New farm laws are meant to usher in modern practices in agriculture

We need reforms because much of our agricultural practices are trapped in the past. The production of crops is lopsided and distribution is even more skewed.

The latest round of talks between the government and farmers’ representatives has once again concluded without an agreement. The good news is that the two sides have agreed to meet again on January 15. Let’s hope the farmers from the country’s northern states show flexibility in understanding why the government has undertaken to reform the agriculture sector.

Time is non-partisan and it judges us ruthlessly. If we do not embark on reforms in agriculture and allied sectors now, we will have failed the future generations. They will not forgive us when they look back at today’s stubborn but misguided opposition to the new farm laws.

The need for reform has been felt for the last three decades and that’s why the M S Swaminathan Committee was set up to come up with solutions to address the malaise in the sector. You need huge political will and courage of conviction to initiate reforms in agriculture, on which nearly 60 per cent of the country’s population is dependent. The two UPA governments had neither any interest in the welfare of farmers nor the political will to implement the Swaminathan Committee report.

If Prime Minister Narendra Modi had so desired, he could have easily let things drift. He is being accused of initiating these reforms for the benefit of his alleged capitalist friends. But nothing can be farther from the truth. PM Modi has launched these reforms for the benefit of the farmers and their future generations. The new laws are meant to take not just the farm sector forward but benefit the entire country.

Even if the Modi government had not framed these new laws, I would have demanded reforms in the farm and allied sectors. We need reforms because much of our agricultural practices are trapped in the past. The production of crops is lopsided and distribution is even more skewed. We produce much more wheat and rice than we need. But our fruit, lentils and vegetable production is much less than our requirement. We do not find much use for science, modern machines and satellite images for data analysis and are not imaginative about irrigation. The sector is starved of capital and bereft of start-ups.

The paddy and wheat farmers appear to have little or no regard for the demand and supply cycle in the market because they know that the government will buy their produce, demand or no demand. This is not an ideal farm practice.

Just imagine this: The farm and allied sectors contribute only 17 per cent to our GDP, while they constitute 60 per cent of the country’s population. The services sector, the backbone of India’s economy, contributes a massive 55 per cent while the share of industries is 26 per cent. The two together make up much of the GDP but the population dependent on them is just about 40 per cent.

Year after year, the GDP contribution of agriculture and allied services is going down. We should have arrested the decline a long time ago. The UPA government never did so. The Narendra Modi government has done that.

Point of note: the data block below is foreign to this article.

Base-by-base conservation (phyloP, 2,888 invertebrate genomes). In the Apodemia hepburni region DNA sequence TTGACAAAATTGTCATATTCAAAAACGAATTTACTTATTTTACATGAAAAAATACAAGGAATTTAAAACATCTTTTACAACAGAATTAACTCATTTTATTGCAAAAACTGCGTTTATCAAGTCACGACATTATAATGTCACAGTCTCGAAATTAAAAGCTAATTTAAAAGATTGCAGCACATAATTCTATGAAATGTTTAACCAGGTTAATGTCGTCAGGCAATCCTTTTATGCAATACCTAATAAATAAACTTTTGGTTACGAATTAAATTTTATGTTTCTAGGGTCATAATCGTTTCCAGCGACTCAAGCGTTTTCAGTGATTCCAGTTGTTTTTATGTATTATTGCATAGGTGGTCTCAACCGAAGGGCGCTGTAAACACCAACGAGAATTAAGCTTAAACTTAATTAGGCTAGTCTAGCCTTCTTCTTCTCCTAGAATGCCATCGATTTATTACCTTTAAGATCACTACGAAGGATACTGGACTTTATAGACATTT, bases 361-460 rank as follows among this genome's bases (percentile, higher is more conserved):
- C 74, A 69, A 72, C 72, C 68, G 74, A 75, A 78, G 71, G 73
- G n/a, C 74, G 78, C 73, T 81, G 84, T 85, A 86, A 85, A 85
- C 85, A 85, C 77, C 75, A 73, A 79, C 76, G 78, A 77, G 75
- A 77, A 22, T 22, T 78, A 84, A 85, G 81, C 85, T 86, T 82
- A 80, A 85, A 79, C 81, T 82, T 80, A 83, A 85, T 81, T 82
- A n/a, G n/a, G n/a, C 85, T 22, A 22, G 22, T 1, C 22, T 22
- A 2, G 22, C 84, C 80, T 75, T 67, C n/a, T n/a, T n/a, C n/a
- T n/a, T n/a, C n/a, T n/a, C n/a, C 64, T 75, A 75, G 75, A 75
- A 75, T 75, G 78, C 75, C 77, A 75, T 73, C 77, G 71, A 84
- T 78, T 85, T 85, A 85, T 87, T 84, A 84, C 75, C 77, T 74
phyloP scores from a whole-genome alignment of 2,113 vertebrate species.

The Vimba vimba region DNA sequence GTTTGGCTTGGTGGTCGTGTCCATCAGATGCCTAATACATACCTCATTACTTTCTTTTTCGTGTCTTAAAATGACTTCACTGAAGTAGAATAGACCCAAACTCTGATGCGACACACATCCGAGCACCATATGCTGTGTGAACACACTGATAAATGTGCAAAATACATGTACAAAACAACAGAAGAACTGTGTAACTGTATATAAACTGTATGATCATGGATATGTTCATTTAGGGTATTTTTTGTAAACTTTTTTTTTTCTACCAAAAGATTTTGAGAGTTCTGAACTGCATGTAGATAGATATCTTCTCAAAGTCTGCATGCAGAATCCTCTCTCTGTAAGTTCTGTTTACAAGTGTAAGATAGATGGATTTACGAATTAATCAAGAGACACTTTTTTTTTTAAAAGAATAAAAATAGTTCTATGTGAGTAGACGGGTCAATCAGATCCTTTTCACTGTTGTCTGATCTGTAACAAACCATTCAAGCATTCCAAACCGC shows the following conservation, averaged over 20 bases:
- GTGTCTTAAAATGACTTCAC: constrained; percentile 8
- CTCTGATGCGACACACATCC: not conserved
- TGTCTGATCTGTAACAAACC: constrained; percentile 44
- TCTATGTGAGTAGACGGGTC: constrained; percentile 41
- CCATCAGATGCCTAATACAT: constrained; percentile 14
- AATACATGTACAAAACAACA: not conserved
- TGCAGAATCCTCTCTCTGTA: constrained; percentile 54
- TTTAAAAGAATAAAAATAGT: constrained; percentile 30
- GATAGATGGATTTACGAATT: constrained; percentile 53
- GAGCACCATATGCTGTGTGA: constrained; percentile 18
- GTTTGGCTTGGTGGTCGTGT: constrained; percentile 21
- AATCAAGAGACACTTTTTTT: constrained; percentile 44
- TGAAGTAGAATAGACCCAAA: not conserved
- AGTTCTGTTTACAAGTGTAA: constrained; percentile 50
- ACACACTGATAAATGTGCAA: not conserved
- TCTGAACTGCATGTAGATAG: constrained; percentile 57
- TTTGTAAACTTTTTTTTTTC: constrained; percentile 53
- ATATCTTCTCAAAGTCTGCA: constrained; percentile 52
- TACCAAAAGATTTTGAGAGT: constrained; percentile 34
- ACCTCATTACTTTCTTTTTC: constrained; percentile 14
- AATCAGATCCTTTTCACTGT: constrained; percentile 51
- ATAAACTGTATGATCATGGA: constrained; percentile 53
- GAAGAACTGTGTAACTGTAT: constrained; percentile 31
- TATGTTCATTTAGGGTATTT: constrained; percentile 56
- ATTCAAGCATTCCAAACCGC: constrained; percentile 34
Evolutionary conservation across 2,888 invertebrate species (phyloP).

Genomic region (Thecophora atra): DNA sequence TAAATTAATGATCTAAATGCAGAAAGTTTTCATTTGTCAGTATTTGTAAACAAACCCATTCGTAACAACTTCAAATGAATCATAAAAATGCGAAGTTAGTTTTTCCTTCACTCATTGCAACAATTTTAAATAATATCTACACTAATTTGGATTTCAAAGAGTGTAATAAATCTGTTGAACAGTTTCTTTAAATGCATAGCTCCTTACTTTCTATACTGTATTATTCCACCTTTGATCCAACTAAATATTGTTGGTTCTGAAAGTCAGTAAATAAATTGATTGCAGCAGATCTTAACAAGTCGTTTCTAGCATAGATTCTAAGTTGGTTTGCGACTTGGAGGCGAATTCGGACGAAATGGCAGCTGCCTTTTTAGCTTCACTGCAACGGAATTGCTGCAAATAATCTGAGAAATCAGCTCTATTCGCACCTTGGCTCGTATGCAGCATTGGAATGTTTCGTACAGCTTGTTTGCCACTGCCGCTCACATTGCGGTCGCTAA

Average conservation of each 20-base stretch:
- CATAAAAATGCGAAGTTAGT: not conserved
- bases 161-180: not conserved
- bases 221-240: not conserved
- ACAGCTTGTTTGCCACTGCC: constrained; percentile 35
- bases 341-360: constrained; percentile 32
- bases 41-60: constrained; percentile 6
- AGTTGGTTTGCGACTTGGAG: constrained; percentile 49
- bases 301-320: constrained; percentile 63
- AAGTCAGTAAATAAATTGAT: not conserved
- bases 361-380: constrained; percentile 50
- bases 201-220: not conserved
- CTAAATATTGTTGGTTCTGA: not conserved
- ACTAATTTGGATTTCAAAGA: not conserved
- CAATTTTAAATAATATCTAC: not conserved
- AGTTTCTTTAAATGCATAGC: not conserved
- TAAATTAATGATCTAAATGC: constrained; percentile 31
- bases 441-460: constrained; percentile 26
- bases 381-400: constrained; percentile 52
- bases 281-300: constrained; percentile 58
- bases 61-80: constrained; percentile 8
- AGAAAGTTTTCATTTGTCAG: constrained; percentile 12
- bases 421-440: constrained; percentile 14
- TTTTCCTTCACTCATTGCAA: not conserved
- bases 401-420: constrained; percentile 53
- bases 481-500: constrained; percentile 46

Consider this as well: Only the US has more cultivable land than us. But we produce four times less crops than the US. China has less arable land than us and yet, as agriculture expert Ashok Gulati says, it produces three times more crops than us.

Forty per cent of our arable land is afflicted with degradation and infertility. It produces fewer nutrient crops and at less than its capacity. Deforestation is chipping away at cultivable land. Monsoon rains bring floods and deficient rainfall causes drought. Our water management system is outdated and uses a lot of the underground water, causing the water table to deplete fast.

China began its farm reforms in 1980. Agriculture scientists believe it takes more than 30-40 years or at least two generations to enjoy the fruits of reform. If we start now, we will be doing a great service to our future generations. PM Modi’s vision should be seen in this backdrop.

In fact, it’s not all doom and gloom. We have bits of everything going in the farm sector, largely due to market forces. For example, big private players already operate in the agriculture sector. The ITC’s annual farming sector turnover is Rs 7.5 thousand crore. They have been doing contract farming of sorts through the “E-Choupal” scheme that has brought 40 lakh farmers under it. The company aims to hit the one crore mark soon. There are private players in agro-businesses too and thus far it’s been a happy relationship between the two sides — cases of exploitation, if any, are negligible.

A few start-ups are using new technologies such as drones and satellite images to analyse the quality of soil and seeds and determine how much water a particular crop needs at what time.

But the development is uneven and not spread across the country. It needed government intervention. It needed to be given a direction. Hence the new farm laws. In fact, we need more reforms. This should just be the beginning. Hopefully, the entire agricultural system is remodelled to serve the farming community.

This article first appeared in the print edition on January 11, 2021, under the title “A reform for the future”. The writer is a BJP MP

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